In 1995, a taping of The Jenny Jones Show ended in the murder of a 32-year-old man named Scott Amedure. The scandal has been ingrained in the public's true-crime memory through a highly publicized trial — after Amedure confessed a romantic interest in him on television, Jonathan Schmitz, 24, fatally shot him three days later. Netflix's new series Trial by Media takes on this gruesome case and the media frenzy that followed it. In 2017, Schmitz, then 47, was released from prison. Here's what to know about his trial and whereabouts after he committed murder.
The episode of The Jenny Jones Show on secret crushes surprised Schmitz with a secret admirer. During the taping, Amedure confessed that he had a crush on Schmitz, who was his acquaintance. In that installation of the daytime tabloid talk show, Schmitz said, "I'm definitely heterosexual, I guess you could say." Three days after the taping, Schmitz shot Amedure twice in the chest and called 911, embarrassed about the reveal on the show. Amedure had allegedly left a suggestive, unsigned note at his house, prompting Schmitz to get a shotgun and go to Amedure's mobile home. The episode was never aired but has been referred to in the courtroom and used for television news programs.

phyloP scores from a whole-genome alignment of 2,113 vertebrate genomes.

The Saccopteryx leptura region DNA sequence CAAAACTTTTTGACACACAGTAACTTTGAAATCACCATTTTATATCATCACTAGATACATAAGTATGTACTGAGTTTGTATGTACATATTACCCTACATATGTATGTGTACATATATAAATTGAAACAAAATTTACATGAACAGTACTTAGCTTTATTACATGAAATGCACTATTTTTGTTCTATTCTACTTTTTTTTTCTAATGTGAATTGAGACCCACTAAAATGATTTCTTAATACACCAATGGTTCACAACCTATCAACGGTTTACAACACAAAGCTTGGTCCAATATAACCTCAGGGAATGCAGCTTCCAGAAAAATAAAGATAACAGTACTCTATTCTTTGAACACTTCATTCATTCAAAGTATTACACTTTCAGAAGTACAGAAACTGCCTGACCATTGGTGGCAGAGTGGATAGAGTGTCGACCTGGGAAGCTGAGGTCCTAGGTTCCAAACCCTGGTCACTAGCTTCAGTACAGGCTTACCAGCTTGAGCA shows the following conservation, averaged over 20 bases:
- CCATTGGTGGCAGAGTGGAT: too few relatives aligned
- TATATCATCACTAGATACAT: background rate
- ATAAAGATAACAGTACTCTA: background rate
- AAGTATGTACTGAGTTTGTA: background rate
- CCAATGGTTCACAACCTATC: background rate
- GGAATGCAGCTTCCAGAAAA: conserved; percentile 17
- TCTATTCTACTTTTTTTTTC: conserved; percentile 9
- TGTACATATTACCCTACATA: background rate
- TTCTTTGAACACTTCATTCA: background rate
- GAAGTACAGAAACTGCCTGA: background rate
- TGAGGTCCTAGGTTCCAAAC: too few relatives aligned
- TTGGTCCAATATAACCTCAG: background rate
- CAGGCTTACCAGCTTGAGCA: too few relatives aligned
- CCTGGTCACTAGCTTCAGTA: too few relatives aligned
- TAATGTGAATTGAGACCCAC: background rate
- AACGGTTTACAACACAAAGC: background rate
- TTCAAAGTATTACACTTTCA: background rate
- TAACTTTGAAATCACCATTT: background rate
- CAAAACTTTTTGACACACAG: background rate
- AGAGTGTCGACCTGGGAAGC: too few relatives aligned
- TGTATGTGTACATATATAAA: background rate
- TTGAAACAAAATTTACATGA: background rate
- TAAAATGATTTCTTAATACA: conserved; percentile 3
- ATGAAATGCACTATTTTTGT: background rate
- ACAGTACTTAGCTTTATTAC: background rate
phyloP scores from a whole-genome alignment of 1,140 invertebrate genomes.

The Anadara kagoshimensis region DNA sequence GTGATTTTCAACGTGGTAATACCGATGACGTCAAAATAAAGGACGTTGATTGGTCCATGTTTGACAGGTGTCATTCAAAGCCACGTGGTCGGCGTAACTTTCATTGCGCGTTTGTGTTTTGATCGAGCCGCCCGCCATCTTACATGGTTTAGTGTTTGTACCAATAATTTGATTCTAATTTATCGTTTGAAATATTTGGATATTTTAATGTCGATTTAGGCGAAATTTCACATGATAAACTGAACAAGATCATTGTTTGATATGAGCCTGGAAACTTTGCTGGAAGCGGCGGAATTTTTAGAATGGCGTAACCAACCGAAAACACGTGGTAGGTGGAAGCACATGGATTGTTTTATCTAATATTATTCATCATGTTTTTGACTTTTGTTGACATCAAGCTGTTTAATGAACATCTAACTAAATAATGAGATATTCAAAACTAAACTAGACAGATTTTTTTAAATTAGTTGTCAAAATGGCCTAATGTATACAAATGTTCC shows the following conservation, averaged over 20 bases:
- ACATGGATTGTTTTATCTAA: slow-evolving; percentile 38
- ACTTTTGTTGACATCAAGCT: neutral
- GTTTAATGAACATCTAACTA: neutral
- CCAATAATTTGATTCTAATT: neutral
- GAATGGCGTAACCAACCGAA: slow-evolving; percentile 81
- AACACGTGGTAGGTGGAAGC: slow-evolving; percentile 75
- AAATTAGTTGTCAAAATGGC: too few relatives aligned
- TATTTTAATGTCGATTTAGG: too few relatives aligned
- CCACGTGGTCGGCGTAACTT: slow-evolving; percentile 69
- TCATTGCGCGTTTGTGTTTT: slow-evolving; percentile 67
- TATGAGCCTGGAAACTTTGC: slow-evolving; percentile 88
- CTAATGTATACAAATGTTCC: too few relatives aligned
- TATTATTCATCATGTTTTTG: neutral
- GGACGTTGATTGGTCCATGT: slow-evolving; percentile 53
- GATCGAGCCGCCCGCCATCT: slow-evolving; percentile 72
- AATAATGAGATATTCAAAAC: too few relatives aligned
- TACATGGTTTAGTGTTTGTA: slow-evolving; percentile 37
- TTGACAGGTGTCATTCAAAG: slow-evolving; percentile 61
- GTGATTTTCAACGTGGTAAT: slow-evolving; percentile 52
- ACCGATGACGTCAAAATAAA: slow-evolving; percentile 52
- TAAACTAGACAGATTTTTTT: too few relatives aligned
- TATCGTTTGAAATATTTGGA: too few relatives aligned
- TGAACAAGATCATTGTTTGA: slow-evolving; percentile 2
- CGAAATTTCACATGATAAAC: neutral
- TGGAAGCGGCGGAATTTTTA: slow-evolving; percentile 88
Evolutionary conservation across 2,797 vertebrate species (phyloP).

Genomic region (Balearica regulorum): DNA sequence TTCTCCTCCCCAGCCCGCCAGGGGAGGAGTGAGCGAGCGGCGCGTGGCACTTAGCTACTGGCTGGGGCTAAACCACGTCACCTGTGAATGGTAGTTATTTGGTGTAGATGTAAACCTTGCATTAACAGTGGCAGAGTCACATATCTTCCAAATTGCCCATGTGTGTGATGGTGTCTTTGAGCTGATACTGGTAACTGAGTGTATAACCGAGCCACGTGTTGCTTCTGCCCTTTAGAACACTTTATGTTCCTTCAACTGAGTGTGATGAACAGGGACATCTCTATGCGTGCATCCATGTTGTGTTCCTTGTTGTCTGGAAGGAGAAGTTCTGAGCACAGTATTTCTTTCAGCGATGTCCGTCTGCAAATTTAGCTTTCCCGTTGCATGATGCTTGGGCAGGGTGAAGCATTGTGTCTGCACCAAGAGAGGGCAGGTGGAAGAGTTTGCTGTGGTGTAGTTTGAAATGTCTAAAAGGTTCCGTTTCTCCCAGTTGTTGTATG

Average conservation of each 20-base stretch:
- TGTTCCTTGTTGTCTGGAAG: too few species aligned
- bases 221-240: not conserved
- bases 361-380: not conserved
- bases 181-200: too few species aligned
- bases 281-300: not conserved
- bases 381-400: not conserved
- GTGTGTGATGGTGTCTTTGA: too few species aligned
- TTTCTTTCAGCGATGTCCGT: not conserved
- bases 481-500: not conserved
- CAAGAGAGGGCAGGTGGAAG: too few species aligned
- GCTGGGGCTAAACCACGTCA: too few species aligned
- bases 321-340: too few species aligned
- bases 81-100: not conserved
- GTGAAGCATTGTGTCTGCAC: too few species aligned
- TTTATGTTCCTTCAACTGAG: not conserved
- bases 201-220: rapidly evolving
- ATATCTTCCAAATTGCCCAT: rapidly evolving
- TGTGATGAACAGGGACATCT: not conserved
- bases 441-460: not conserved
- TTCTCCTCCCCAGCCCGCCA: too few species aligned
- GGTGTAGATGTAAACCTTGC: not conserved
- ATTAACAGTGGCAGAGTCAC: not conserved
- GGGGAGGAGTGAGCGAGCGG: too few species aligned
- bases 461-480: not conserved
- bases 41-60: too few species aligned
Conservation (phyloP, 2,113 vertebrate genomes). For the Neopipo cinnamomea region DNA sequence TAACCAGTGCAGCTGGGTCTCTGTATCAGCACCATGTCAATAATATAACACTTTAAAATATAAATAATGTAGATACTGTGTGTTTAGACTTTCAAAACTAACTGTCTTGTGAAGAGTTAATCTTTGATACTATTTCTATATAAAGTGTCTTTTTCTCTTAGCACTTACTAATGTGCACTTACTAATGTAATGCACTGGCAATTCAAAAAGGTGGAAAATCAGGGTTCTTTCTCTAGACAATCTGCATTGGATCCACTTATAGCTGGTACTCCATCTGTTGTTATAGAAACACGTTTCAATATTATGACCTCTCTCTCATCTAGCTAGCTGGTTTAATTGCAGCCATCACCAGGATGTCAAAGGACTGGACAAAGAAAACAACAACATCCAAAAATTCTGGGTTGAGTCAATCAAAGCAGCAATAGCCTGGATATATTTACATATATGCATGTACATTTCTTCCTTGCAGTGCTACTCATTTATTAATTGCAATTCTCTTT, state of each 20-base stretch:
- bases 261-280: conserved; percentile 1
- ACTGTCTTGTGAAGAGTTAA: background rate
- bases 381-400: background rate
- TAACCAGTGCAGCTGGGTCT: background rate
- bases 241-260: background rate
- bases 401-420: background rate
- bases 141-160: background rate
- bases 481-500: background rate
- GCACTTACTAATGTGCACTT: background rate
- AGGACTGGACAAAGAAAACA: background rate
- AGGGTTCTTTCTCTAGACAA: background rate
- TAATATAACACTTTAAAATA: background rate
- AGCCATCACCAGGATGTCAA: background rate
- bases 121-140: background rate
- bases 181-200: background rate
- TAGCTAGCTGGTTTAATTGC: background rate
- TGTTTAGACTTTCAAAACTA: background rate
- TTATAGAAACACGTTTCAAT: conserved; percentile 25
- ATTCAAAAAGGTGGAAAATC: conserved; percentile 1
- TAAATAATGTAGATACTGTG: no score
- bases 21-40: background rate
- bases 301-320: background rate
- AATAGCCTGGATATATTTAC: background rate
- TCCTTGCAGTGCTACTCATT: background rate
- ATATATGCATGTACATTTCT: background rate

Schmitz's defense attorneys argued that he had been diagnosed with manic depression and Graves' disease, the show triggering his mental illness. Schmitz was convicted of second-degree murder and received a sentence of 25 to 50 years in jail in 1996. His conviction was overturned on appeal, but he still ended up with the same charge and sentence in 1999.
Amedure's family believed that the producers were to blame as well — the show did not tell Schmitz that his admirer was a man. The Amedures sued the show for wrongful death, putting Jones herself on the stand and questioning the ethics of the ambush tactics on her program. A jury awarded the Amedures $29.3 million and found the show irresponsible and negligent, but the decision ended up being overturned.
Schmitz served time at Michigan's Parnall Correctional Institution. In 2017, he received early parole, released on good behavior. Amedure's brother Frank has expressed concern over the decision.
"I wanted assurance that the (parole board's) decision was not based on just good behavior in prison," Amedure's brother said to the Detroit Free Press in 2017. "I'd like to know that he learned something, that he's a changed man, is no longer homophobic and has gotten psychological care."